Tip: Combine Competitor Matrix Examples for Further Analysis

It can be helpful to combine dimensions from multiple approaches mentioned above to surface additional trends. For example, the Win / Loss Matrix can be color-coded based on Competitor Groups. This can help you spot that all of your high volume / high win rate cases occur with “legacy competitors” but you struggle with low win rates among “emerging competitors” - a growing concern that needs attention even if each emerging competitor individually does not come up often. You could even go so far as to plot all “legacy competitors” and all “emerging competitors” on the Win / Loss Matrix to spot this trend even more clearly. Combining these different approaches can help you see the market from a new lens to identify threats and opportunities to drive strategic competitive initiatives.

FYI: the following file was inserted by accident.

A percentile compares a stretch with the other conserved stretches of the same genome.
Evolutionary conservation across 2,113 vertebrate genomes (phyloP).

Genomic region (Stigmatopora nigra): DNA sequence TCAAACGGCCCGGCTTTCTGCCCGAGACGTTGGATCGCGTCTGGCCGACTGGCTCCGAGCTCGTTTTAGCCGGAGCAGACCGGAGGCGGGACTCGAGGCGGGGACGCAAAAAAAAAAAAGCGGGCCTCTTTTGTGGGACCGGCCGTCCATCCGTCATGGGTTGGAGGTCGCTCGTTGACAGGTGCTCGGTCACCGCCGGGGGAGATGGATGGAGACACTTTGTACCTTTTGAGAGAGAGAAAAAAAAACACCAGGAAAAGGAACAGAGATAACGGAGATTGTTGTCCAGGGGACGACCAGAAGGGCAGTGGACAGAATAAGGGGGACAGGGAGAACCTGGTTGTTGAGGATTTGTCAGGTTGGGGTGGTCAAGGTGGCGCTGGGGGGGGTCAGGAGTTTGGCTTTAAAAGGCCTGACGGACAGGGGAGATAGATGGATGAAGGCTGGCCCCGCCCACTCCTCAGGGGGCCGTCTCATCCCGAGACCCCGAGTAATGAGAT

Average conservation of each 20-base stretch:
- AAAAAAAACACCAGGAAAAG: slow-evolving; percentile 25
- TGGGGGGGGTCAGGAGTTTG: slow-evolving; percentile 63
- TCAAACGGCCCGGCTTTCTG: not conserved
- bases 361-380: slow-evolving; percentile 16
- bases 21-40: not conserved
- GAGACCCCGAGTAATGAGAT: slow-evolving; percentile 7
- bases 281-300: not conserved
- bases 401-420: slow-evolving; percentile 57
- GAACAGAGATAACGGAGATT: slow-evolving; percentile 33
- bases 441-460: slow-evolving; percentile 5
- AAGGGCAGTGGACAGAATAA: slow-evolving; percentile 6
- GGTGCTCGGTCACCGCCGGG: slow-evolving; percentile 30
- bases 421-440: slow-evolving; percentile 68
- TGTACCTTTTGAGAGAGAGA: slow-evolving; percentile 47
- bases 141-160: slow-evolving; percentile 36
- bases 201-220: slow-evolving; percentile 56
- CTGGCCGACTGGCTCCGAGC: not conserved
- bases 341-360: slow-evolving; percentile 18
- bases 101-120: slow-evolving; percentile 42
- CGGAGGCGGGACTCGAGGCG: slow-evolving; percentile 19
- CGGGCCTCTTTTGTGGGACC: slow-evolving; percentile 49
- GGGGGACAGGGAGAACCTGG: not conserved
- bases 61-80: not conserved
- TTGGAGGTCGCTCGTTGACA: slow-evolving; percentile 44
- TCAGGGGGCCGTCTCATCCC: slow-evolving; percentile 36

Plotting your competitors - alongside your own company - can provide the perspective you need to benchmark your company’s strengths and weaknesses and establish the context for every other market movement. “Contender” hire a new VP Customer Success? Knowing customer success is one of their weakest points, you would rightly take notice to see how this changes their market status. “Visionary” get a new round of funding? Time to pay attention to how they scale up and bring their innovative solutions to more customers.

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Topics: Competitive Analysis